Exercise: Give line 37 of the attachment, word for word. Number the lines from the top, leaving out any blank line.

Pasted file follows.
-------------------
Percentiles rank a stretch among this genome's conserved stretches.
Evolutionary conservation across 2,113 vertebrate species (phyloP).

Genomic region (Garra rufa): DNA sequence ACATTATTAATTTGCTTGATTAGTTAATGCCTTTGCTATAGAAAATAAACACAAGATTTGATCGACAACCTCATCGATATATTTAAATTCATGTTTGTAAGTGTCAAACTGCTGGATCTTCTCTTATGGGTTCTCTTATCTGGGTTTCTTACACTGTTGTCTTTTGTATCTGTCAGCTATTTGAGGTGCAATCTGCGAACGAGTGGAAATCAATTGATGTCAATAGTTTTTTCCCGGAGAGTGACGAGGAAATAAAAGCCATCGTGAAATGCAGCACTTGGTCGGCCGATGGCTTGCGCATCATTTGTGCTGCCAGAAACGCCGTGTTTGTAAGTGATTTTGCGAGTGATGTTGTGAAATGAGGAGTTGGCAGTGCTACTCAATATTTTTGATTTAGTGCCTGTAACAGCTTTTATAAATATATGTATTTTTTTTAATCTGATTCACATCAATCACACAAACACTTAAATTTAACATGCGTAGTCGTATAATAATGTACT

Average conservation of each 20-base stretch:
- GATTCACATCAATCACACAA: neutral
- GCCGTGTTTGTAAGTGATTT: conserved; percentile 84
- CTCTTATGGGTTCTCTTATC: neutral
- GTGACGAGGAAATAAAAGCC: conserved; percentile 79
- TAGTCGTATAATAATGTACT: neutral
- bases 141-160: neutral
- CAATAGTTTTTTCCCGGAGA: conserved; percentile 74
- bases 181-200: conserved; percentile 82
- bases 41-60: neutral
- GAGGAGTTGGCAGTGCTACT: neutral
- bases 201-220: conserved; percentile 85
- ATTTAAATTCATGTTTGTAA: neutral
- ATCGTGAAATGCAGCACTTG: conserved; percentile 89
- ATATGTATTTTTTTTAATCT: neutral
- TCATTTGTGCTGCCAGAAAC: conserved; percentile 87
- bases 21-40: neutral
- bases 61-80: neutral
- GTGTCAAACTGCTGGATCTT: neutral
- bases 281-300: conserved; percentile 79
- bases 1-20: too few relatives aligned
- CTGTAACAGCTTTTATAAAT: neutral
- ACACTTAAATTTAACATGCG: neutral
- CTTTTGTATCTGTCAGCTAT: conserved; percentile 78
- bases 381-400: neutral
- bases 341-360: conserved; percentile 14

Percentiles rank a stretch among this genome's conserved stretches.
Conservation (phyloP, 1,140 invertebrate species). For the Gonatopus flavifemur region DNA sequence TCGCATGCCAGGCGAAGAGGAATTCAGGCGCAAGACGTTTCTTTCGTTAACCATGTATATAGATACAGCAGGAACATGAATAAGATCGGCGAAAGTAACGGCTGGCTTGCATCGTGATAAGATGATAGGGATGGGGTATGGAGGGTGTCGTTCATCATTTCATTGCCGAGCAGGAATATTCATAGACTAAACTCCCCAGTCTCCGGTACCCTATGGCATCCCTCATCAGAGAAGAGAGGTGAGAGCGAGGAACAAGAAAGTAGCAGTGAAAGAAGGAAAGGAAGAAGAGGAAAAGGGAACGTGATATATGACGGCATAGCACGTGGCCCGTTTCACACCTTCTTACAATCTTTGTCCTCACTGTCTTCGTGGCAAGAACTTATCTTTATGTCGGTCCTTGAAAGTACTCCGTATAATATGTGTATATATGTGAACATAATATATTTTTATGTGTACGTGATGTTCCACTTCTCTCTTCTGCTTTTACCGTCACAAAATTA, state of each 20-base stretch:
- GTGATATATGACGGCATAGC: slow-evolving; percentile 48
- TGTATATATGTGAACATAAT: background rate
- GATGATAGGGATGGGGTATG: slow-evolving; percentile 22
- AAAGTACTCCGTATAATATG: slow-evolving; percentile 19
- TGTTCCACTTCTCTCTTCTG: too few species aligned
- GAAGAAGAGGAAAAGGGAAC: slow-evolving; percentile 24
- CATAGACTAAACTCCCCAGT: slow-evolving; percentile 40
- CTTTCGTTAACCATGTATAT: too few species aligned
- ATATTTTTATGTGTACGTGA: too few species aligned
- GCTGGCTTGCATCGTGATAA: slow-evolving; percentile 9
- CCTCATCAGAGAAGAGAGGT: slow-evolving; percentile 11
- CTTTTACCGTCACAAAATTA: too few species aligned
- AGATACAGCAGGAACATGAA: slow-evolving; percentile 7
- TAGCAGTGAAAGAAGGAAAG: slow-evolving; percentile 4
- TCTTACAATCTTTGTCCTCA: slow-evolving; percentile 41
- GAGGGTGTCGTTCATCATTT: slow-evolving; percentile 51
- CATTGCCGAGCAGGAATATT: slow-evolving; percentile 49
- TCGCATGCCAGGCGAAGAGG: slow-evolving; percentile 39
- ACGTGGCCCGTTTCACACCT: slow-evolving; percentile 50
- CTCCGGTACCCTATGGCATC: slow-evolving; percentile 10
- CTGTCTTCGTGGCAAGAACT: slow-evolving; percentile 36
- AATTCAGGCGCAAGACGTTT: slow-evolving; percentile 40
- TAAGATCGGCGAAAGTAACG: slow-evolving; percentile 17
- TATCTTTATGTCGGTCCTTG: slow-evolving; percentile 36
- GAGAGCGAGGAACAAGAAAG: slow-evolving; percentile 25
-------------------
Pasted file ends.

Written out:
- GAAGAAGAGGAAAAGGGAAC: slow-evolving; percentile 24